I support bad behavior. Don’t ask me why, but I’m the friend who encourages that extra drink, tells you to cease the day and get that number of the cute guy at the bar. Oh, and go ahead–text your ex to get the closure you need. Of course I have common sense enough to not encourage life-threatening bad behavior, but when it is all said and done, I’m the type of friend that may give you a nudge in the wrong direction. Blame the fact that I’m an out-of-the-box girl and approve bold, brazen and non-conforming moves. I definitely think it’s alright to shake things up a little bit.
Lucky for me, I have friends that have their wits about them enough to do what works for them (although they occasionally take my bad behavior suggestions). Yet, I often wonder if all my bad behavior encouragement is supportive or enabling.
Any girl who has friends has had that internal battle of whether to tell their homegirl that her shoes are hideous and her boyfriend is a total douche. Some of us take the easy way out by ignoring the ugly shoes and the boyfriend who doesn’t quite fit. While others get the side-eye for making their opinions apparent. Truth be told, sometimes friends get caught up in the moment of being nice. So yea, they approve of some of your bad behavior because reacting in some dramatic, adverse manner would be the farthest thing from being a nice friend.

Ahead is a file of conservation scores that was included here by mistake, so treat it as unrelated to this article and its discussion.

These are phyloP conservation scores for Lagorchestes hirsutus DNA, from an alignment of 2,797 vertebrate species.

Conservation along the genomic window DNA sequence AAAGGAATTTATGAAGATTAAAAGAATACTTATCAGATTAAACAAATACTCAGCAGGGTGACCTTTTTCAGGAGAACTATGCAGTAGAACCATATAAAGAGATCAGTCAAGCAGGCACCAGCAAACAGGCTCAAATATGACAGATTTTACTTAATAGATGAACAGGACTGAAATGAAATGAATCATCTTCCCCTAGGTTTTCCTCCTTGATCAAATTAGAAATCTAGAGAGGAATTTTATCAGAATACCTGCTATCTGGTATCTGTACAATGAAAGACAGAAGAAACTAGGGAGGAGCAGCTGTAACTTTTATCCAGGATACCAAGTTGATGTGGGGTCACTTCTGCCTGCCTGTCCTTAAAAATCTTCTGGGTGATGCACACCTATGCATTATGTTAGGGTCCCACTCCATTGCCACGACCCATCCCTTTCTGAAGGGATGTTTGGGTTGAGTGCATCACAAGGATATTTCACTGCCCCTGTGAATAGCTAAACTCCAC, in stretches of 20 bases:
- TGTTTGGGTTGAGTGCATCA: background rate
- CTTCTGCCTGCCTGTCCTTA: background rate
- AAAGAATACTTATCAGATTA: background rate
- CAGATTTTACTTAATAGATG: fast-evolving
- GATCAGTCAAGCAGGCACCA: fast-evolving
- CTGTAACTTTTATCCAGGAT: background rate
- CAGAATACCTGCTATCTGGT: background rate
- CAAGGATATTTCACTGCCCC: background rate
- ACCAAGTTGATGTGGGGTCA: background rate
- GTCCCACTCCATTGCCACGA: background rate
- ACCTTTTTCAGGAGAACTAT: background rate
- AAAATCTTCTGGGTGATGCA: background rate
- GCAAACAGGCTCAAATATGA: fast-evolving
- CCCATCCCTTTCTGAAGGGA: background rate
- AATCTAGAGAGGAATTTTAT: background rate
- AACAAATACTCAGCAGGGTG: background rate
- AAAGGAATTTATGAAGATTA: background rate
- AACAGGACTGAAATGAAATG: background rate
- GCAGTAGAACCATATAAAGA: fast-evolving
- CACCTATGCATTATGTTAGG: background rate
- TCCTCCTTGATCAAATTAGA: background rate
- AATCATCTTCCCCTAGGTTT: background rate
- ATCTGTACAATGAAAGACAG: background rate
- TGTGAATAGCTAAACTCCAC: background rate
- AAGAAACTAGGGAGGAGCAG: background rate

In actuality, it’s an attempt to avoid conflict. Yet, when you think about it, true friendship as in any relationship is based on honesty. The ability to tell a friend “no” or honestly say, “That’s a bad idea” comes with being a real friend. Your job is to give your two cents, so that your friends can hear different perspectives and make the decision that works best for them. Telling your girls you support them and everything they do is a boldface lie. If you can’t tell your friends easy truths (i.e. her ugly shoes) then how can you possibly keep it real with harder things.
So, if your like me and support your friends bad behavior, think twice before you give another “Go on, girl!” Sometimes that bad behavior you’re encouraging is doing more harm than good.
Are you an enabler or a supporter?